So, what do we mean by alignment and what are the key features needed to achieve it? Essentially, I would say people coming together to pursue a values-driven shared purpose. Alignment is achieved when all parties have the same prize in view and each plays their particular part in order to achieve more than any of us could alone. As the Barrow Cadbury Trust works to achieve structural change in injustice and inequality, this is a true imperative for us as – by definition – structural change can rarely be brought about by atomised or uncoordinated approaches. Or, indeed, by concentrating only on the grassroots or only on power elites.

 

For foundations, this means navigating and calibrating very carefully the power and trust dynamics between different parties so that resources, especially financial, are best used to facilitate change. Easy to say, but also easy to lose sight of when you control the resource base and can so easily slip into careless high-handedness.

 

Our approach to power sharing is to consult deeply and iteratively on what needs to change and how best to achieve it. Then, the money and other resources at our disposal are used to vigorously pursue that change.  For this to be most effective our board, our staff and those we work with need to be on the same page, confident of each other’s goodwill, able to be honest about what is going to plan and, crucially, what isn’t. And this is not a one-off task – we have to work at it in the spirit of solidarity all the time.

This is not a one-off task – we have to work in the spirit of solidarity all the time.

The image below shows how IVAR visualised alignment between our trustees and staff.

A diagram which shows foundation alignment approach.
An image which shows the alignment approach taken by the Barrow Cadbury Trust.

In our organisation, staff are appointed who demonstrate a personal lived commitment to our social justice values, although we are of all faiths and none rather than all Quakers as in the past. We don’t all agree all the time – what an echo chamber that would be – but for all of us this is not just a job and we do aim to go that extra mile to strengthen the organisations we work with and the hands of the change makers within them.

 

Good governance is key both to creating and to maintaining alignment.  In our model of work, this means the board needs to be comfortable with working longterm on knotty issues, rather than working in three-year cycles and then moving on to wholly new areas of work.  The board and senior management team need to be prepared to take risks with seeking out new solutions to old problems and also to tackle things which are very hard to measure.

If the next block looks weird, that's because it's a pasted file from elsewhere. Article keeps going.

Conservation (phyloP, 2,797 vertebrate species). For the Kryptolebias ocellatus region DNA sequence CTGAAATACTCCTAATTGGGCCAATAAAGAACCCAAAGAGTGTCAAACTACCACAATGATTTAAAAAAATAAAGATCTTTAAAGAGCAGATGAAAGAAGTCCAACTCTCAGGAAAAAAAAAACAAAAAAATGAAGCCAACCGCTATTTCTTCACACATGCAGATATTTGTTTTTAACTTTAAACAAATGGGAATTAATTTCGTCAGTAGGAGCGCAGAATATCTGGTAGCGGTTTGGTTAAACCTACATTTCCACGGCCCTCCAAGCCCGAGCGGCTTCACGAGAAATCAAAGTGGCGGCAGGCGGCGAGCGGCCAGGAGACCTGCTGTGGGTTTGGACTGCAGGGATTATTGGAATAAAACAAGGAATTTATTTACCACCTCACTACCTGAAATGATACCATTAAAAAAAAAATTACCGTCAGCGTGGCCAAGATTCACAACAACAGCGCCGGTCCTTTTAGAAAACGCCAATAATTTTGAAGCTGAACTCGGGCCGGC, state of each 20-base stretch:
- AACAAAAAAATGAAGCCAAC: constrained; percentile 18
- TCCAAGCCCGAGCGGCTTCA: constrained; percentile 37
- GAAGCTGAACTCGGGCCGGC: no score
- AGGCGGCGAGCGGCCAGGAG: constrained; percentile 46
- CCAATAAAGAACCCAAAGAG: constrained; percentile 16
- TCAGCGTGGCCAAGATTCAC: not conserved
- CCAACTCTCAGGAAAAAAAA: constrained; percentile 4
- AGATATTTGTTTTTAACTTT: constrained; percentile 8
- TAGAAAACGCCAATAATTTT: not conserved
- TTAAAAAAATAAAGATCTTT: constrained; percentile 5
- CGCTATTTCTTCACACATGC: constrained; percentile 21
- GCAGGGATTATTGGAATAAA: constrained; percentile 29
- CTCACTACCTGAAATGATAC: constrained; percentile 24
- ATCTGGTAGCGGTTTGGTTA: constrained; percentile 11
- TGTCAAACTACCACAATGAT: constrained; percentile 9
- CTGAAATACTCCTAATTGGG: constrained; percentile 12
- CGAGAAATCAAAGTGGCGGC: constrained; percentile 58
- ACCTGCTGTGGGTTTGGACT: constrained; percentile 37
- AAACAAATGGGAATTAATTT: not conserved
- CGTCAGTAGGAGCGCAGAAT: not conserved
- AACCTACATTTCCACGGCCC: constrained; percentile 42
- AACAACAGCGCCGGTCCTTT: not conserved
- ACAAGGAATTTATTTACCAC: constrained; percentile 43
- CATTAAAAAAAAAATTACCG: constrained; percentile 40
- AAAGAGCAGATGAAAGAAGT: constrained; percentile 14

The Trust has long prioritised speaking truth to power by enabling the voices of experts by experience to be heard in the corridors of power.  To make this happen we have to listen to, work alongside and understand those with varied perspectives and find our commonality from which to build solidarity. This is both the product of, and the goal of, values alignment at the core of our work.


We hope that this helps you to think about and understand alignment within your own organisation. You can read more about how foundations are putting learning at the heart of their responses to Covid-19 here 

How can funders learn, meaningfully?

When persuaded to write this blog, I was asked to reflect on big transformational changes for 2021, no small task. It reminded me of the importance of purposeful questions and how our reflections shape questions that are truly meaningful.

If there is one thing that 2020 has taught me – we are all human and have the imperfections that come with this. This last year has at times felt like The Truman Show with our lives on camera all the time, and while extremely hard for lots of people, for many different reasons, we have all shown vulnerability. But isn’t that a good thing? I believe it is, and although there have many ups and downs it has allowed us to connect with each other in ways we have never connected before.

So, you can imagine how good it was to hear from 50+ other people at the IVAR Evaluation Roundtable event, who openly shared similar experiences and how this played out in the role of meaningful learning. Conversations naturally gravitated towards connections with people, particularly the value we place in relationships. During the pandemic we have embraced the ability to hold different conversations; out of necessity respond quicker; had the willingness to be more open; to collaborate and take decisive action even if it didn’t always work out. In one word, trust. Reflecting on this helped focus my thoughts on big
transformational change and I was struck by one question posed at the event, ‘How do we behave in trustworthy ways?’ For me, it wasn’t one question but two: How do we behave to ensure trust is there? And how do others see us as trustworthy?

Isn’t it significant that the perception of trust has increased rapidly during the pandemic, especially between funders and organisations they seek to serve? Trust is something we earn based on our ability to be open, acknowledging our responsibilities, being accountable for our actions and responding to what we hear. If we want to take learning and create transformational change, we all need to find ways to show that we are open, we are accountable and we are listening. This isn’t always easy, especially when shining a light on things that we didn’t get right. Never so apparent for the people and communities we fail to reach.

At Corra we believe that we are unable to do our job well without communities, charities, other funders and partners trusting us. I am extremely lucky to work in an organisation like Corra, that accepts its own fragilities, and is committed to listening. While trust may not appear to be big, shiny or new, it is a building block to transformative change. The next step for us all is ensuring trust doesn’t stay a perception but is a given.



The UK Evaluation Roundtable 2020 ‘teaching case’ told two stories – of the Pears Foundation and Corra Foundation.